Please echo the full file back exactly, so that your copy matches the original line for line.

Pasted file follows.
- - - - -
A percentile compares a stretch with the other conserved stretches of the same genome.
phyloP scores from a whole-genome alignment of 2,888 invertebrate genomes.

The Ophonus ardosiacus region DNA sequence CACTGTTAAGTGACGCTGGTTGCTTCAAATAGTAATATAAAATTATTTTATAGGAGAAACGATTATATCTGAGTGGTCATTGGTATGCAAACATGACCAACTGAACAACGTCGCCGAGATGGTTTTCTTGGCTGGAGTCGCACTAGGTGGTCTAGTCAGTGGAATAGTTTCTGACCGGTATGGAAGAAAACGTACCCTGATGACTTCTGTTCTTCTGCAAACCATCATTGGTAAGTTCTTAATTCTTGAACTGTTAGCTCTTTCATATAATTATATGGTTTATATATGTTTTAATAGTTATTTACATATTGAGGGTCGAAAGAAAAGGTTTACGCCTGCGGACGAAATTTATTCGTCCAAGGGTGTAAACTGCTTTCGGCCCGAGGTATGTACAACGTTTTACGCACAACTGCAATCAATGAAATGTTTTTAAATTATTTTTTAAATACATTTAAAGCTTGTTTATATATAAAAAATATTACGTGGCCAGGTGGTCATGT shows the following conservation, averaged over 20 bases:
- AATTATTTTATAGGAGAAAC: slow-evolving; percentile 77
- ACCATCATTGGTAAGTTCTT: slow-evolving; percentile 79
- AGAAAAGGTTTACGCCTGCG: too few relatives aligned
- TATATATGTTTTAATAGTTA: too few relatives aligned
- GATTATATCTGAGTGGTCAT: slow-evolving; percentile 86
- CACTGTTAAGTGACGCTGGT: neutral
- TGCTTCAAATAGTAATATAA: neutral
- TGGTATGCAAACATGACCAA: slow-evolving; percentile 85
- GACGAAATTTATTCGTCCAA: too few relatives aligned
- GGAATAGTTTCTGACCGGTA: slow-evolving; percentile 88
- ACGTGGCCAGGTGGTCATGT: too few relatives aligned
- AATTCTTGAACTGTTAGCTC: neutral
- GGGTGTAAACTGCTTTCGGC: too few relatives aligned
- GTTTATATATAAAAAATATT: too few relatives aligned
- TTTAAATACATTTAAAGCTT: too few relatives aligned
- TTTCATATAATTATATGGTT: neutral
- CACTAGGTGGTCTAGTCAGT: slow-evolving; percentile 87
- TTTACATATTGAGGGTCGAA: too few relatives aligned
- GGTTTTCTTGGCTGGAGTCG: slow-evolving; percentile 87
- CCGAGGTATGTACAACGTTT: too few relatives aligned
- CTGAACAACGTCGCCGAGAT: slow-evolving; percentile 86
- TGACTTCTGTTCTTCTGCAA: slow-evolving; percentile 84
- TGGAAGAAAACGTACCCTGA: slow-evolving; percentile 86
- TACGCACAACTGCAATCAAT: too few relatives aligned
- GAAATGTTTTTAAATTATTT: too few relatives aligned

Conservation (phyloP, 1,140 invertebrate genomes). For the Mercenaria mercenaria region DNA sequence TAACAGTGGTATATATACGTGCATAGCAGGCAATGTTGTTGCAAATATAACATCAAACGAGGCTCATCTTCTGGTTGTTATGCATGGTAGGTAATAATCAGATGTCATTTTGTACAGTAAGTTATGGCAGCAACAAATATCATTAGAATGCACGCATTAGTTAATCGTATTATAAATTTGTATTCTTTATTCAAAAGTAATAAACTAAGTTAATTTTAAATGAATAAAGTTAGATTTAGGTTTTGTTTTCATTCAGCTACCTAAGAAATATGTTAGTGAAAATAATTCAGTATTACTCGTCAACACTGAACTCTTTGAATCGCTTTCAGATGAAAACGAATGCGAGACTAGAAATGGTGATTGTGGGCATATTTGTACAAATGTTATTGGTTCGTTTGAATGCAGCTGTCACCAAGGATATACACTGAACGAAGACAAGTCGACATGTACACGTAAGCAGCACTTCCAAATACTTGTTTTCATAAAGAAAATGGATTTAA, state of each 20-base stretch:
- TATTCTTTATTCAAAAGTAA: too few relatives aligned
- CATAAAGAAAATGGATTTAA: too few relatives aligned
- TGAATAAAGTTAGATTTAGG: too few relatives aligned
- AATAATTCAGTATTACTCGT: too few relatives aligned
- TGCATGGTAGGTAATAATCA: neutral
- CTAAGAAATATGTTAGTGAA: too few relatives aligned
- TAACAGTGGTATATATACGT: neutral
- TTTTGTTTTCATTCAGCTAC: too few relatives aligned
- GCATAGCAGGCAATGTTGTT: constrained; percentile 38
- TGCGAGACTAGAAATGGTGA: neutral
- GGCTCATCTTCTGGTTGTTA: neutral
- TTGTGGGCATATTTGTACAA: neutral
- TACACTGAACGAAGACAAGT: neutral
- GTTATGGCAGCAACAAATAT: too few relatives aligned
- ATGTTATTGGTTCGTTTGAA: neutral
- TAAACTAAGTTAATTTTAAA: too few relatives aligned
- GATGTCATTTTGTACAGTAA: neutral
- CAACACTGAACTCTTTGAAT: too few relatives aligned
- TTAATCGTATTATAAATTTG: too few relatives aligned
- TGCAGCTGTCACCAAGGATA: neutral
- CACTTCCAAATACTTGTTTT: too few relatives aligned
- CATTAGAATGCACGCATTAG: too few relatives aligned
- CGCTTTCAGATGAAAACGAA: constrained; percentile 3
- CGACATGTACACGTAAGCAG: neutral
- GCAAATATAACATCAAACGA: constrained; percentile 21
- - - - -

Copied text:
A percentile compares a stretch with the other conserved stretches of the same genome.
phyloP scores from a whole-genome alignment of 2,888 invertebrate genomes.

The Ophonus ardosiacus region DNA sequence CACTGTTAAGTGACGCTGGTTGCTTCAAATAGTAATATAAAATTATTTTATAGGAGAAACGATTATATCTGAGTGGTCATTGGTATGCAAACATGACCAACTGAACAACGTCGCCGAGATGGTTTTCTTGGCTGGAGTCGCACTAGGTGGTCTAGTCAGTGGAATAGTTTCTGACCGGTATGGAAGAAAACGTACCCTGATGACTTCTGTTCTTCTGCAAACCATCATTGGTAAGTTCTTAATTCTTGAACTGTTAGCTCTTTCATATAATTATATGGTTTATATATGTTTTAATAGTTATTTACATATTGAGGGTCGAAAGAAAAGGTTTACGCCTGCGGACGAAATTTATTCGTCCAAGGGTGTAAACTGCTTTCGGCCCGAGGTATGTACAACGTTTTACGCACAACTGCAATCAATGAAATGTTTTTAAATTATTTTTTAAATACATTTAAAGCTTGTTTATATATAAAAAATATTACGTGGCCAGGTGGTCATGT shows the following conservation, averaged over 20 bases:
- AATTATTTTATAGGAGAAAC: slow-evolving; percentile 77
- ACCATCATTGGTAAGTTCTT: slow-evolving; percentile 79
- AGAAAAGGTTTACGCCTGCG: too few relatives aligned
- TATATATGTTTTAATAGTTA: too few relatives aligned
- GATTATATCTGAGTGGTCAT: slow-evolving; percentile 86
- CACTGTTAAGTGACGCTGGT: neutral
- TGCTTCAAATAGTAATATAA: neutral
- TGGTATGCAAACATGACCAA: slow-evolving; percentile 85
- GACGAAATTTATTCGTCCAA: too few relatives aligned
- GGAATAGTTTCTGACCGGTA: slow-evolving; percentile 88
- ACGTGGCCAGGTGGTCATGT: too few relatives aligned
- AATTCTTGAACTGTTAGCTC: neutral
- GGGTGTAAACTGCTTTCGGC: too few relatives aligned
- GTTTATATATAAAAAATATT: too few relatives aligned
- TTTAAATACATTTAAAGCTT: too few relatives aligned
- TTTCATATAATTATATGGTT: neutral
- CACTAGGTGGTCTAGTCAGT: slow-evolving; percentile 87
- TTTACATATTGAGGGTCGAA: too few relatives aligned
- GGTTTTCTTGGCTGGAGTCG: slow-evolving; percentile 87
- CCGAGGTATGTACAACGTTT: too few relatives aligned
- CTGAACAACGTCGCCGAGAT: slow-evolving; percentile 86
- TGACTTCTGTTCTTCTGCAA: slow-evolving; percentile 84
- TGGAAGAAAACGTACCCTGA: slow-evolving; percentile 86
- TACGCACAACTGCAATCAAT: too few relatives aligned
- GAAATGTTTTTAAATTATTT: too few relatives aligned

Conservation (phyloP, 1,140 invertebrate genomes). For the Mercenaria mercenaria region DNA sequence TAACAGTGGTATATATACGTGCATAGCAGGCAATGTTGTTGCAAATATAACATCAAACGAGGCTCATCTTCTGGTTGTTATGCATGGTAGGTAATAATCAGATGTCATTTTGTACAGTAAGTTATGGCAGCAACAAATATCATTAGAATGCACGCATTAGTTAATCGTATTATAAATTTGTATTCTTTATTCAAAAGTAATAAACTAAGTTAATTTTAAATGAATAAAGTTAGATTTAGGTTTTGTTTTCATTCAGCTACCTAAGAAATATGTTAGTGAAAATAATTCAGTATTACTCGTCAACACTGAACTCTTTGAATCGCTTTCAGATGAAAACGAATGCGAGACTAGAAATGGTGATTGTGGGCATATTTGTACAAATGTTATTGGTTCGTTTGAATGCAGCTGTCACCAAGGATATACACTGAACGAAGACAAGTCGACATGTACACGTAAGCAGCACTTCCAAATACTTGTTTTCATAAAGAAAATGGATTTAA, state of each 20-base stretch:
- TATTCTTTATTCAAAAGTAA: too few relatives aligned
- CATAAAGAAAATGGATTTAA: too few relatives aligned
- TGAATAAAGTTAGATTTAGG: too few relatives aligned
- AATAATTCAGTATTACTCGT: too few relatives aligned
- TGCATGGTAGGTAATAATCA: neutral
- CTAAGAAATATGTTAGTGAA: too few relatives aligned
- TAACAGTGGTATATATACGT: neutral
- TTTTGTTTTCATTCAGCTAC: too few relatives aligned
- GCATAGCAGGCAATGTTGTT: constrained; percentile 38
- TGCGAGACTAGAAATGGTGA: neutral
- GGCTCATCTTCTGGTTGTTA: neutral
- TTGTGGGCATATTTGTACAA: neutral
- TACACTGAACGAAGACAAGT: neutral
- GTTATGGCAGCAACAAATAT: too few relatives aligned
- ATGTTATTGGTTCGTTTGAA: neutral
- TAAACTAAGTTAATTTTAAA: too few relatives aligned
- GATGTCATTTTGTACAGTAA: neutral
- CAACACTGAACTCTTTGAAT: too few relatives aligned
- TTAATCGTATTATAAATTTG: too few relatives aligned
- TGCAGCTGTCACCAAGGATA: neutral
- CACTTCCAAATACTTGTTTT: too few relatives aligned
- CATTAGAATGCACGCATTAG: too few relatives aligned
- CGCTTTCAGATGAAAACGAA: constrained; percentile 3
- CGACATGTACACGTAAGCAG: neutral
- GCAAATATAACATCAAACGA: constrained; percentile 21